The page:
It’s that time of year again – healthcare centers across the country experience a massive cohort turnover as newly graduated medical students become resident physicians, and new responsibilities and autonomy are given to existing trainees. It has long been advised to avoid seeking medical care in July because of the presumed increased risk to patients, so much so this changeover is sometimes called the “July Effect” in the United States and the “August killing season” in the United Kingdom. Indeed, Young’s meta-analysis confirms that mortality is increased and efficiency is decreased around the time of these trainee changeovers, although firm conclusions about causality (including whether more medical errors were made) were not established.
Are trainees in themselves patient safety threats? If so, why?
The first and most obvious hypothesized problem is that inexperienced physicians (and other healthcare team members) make more mistakes. This is not unexpected, and presumably there are systems and supervisory safeguards to prevent knowledge and experience deficits from harming patients.
Are there other factors that contribute to a reduced level of safety?
One possible contributor is communication failure, which I believe is rooted in omission bias and hierarchy. Team members in all disciplines (and at all levels) sometimes fail to “speak up” or ask questions for fear of looking “dumb” or jeopardizing a relationship.
This may be magnified among trainees who are just establishing clinical reputations and professional relationships that will linger with them at least for the duration of their training years.
As well, new teams with unfamiliar members who are just learning to work together lack the mutual trust that fosters uninhibited communication, especially around uncertainty or disagreement. Moreover, medical culture has deeply rooted hierarchical organization that historically discourages challenges or questions to authority figures.
Another possible cause of the July effect is related to teaching and supervision itself. Because teaching and supervising require different cognitive processes than direct task performance, and because some of those processes may be new to senior trainees or new attending physicians, the cognitive load on the supervisor is increased. That is, he or she must not only think about the tasks and data at hand, but must also think about the trainees actions and decisions, and must expend mental effort to critique, demonstrate, or direct.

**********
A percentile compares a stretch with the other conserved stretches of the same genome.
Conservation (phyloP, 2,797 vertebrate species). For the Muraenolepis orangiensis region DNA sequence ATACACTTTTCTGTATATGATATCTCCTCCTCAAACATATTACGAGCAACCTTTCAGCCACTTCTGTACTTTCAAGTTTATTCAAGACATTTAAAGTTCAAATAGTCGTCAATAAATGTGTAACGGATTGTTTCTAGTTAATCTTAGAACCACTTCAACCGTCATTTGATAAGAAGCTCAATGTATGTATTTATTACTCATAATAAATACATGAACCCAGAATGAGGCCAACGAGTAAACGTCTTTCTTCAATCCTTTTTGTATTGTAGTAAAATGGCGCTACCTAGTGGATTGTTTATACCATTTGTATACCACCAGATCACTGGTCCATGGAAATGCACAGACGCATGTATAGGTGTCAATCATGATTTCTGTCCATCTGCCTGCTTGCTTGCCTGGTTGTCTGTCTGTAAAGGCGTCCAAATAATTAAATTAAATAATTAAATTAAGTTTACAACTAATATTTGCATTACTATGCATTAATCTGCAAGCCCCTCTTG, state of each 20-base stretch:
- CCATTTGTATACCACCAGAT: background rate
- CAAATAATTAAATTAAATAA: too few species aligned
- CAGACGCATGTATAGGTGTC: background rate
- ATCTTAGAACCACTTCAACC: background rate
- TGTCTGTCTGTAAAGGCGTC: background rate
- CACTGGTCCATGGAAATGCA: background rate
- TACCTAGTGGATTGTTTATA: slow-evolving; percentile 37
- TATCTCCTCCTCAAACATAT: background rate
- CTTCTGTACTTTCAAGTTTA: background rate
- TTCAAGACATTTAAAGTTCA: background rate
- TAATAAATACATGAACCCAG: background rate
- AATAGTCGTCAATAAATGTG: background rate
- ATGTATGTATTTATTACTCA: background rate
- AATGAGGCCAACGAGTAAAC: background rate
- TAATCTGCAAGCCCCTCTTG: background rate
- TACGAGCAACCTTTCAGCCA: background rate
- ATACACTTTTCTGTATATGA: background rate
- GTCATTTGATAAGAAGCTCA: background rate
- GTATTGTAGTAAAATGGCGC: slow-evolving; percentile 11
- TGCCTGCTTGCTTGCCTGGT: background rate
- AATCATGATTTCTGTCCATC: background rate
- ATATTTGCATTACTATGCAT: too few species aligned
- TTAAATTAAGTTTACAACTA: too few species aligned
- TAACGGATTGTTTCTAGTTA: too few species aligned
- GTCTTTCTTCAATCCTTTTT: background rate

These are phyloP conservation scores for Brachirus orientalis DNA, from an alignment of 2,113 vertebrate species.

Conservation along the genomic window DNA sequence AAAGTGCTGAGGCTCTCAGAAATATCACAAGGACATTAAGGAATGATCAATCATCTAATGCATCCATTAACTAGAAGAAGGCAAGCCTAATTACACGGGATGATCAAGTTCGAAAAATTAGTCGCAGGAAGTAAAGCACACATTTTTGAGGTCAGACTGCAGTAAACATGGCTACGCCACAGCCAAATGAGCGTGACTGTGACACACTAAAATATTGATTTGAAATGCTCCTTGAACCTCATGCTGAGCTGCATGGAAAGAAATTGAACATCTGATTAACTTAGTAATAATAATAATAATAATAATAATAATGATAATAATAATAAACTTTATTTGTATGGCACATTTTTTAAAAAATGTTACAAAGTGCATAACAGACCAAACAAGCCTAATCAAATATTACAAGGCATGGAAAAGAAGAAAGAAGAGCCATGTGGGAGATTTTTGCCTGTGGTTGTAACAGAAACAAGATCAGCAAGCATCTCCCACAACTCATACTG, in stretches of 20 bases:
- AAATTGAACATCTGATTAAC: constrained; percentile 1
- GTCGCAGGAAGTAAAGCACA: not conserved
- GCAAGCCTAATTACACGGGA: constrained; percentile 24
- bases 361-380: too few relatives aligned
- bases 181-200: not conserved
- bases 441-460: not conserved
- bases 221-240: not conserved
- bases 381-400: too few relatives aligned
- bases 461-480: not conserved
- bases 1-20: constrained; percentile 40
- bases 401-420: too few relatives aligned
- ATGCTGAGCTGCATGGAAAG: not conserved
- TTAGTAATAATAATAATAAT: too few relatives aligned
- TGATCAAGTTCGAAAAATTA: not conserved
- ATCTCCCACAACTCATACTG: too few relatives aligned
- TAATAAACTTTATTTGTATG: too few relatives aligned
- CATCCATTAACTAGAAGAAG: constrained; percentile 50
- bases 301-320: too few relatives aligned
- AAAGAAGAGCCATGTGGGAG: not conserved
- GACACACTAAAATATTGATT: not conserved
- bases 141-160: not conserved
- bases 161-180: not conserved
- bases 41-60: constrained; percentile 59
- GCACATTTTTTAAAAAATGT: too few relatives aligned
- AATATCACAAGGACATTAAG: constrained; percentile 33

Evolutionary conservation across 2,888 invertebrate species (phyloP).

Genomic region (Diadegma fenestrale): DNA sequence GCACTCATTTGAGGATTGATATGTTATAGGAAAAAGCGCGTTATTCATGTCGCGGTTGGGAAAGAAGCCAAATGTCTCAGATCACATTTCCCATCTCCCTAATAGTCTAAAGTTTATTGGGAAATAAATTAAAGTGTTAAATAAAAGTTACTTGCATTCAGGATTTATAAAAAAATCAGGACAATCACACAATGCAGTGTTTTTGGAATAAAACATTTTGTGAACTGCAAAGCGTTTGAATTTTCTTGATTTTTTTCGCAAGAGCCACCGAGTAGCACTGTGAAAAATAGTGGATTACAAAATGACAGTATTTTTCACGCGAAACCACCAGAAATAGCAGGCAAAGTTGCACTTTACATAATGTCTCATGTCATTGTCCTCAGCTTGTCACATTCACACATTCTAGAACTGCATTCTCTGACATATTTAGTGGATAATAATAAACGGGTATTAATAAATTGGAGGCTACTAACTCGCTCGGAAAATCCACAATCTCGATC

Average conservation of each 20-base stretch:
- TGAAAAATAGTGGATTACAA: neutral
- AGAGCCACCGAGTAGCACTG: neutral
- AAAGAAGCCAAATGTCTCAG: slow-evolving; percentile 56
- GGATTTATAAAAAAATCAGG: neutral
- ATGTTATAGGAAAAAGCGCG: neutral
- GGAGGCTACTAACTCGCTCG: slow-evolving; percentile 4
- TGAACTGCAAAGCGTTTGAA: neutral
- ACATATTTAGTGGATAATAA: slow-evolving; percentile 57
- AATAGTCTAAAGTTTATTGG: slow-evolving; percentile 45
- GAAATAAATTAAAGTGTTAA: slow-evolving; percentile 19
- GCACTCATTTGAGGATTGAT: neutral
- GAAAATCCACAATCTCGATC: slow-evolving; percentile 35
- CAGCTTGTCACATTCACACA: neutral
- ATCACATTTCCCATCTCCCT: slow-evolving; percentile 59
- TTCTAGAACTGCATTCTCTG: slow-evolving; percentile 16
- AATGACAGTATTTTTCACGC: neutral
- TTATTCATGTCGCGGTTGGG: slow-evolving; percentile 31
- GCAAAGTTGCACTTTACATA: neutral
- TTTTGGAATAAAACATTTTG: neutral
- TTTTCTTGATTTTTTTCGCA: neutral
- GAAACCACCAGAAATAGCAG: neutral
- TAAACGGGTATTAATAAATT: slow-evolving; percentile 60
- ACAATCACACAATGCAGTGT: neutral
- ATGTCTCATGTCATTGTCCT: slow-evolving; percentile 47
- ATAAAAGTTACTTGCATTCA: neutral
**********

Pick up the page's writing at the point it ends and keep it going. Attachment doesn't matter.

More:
Because humans can only give attention to a finite number of things at the same time, it makes sense that either some element of teaching will suffer, or some element of patient care will be overlooked, especially in circumstances of time pressure, high stakes decisions, and rapidly evolving clinical conditions. When senior clinicians have trainees of their own to supervise, the potential for performance cross-checking across disciplines (e.g., experienced nurse catching a trainee physician’s misstep) is diminished. Performance cross-checking is a critical element of crisis resource management, and for management of clinical cases even in the absence of a crisis.
By now, many readers are wondering about the supervising physician. Shouldn’t the inexperience of the trainees be irrelevant if they are indeed being properly supervised? Ideally, this would be true. However, attending physicians have the same human cognition limitations as everyone else, and therefore may also have some degradation in their overall performance as they add a higher level of teaching and supervision to their mental load. As well, they may be influenced by automaticity and habits that have developed over the prior months, and not adjust their expectations or attention expenditure and direction sufficiently when one cohort departs and a newer cohort arrives.
“Social shirking” is a factor to be considered as well. This term denotes the phenomenon by which neither party in a “double-check” actually performs their independent verification, assuming the other party has done so. This may be intertwined with hierarchical team dynamics: if a junior trainee assumes that a senior or attending is also checking, they may be more likely to defer. Teamwork is clearly important, but presents a challenge when explicit responsibilities are not clear.
From a systems perspective, cohort turnovers result in a loss of tacit knowledge held by the departing cohort. This is distinct from clinical inexperience, but refers instead to the “usual methods” for getting things done. When workflow is not well understood, the potential for error or inefficiency is increased. Orientation to clinical duty is largely “on the job” as different needs arise. Opportunities to enhance safety may lie in thorough orientation and transparent workflow processes.
Most studies show that by now (September), morbidity and efficiency are back to normal. So take a deep breath – you’ve survived the killing season.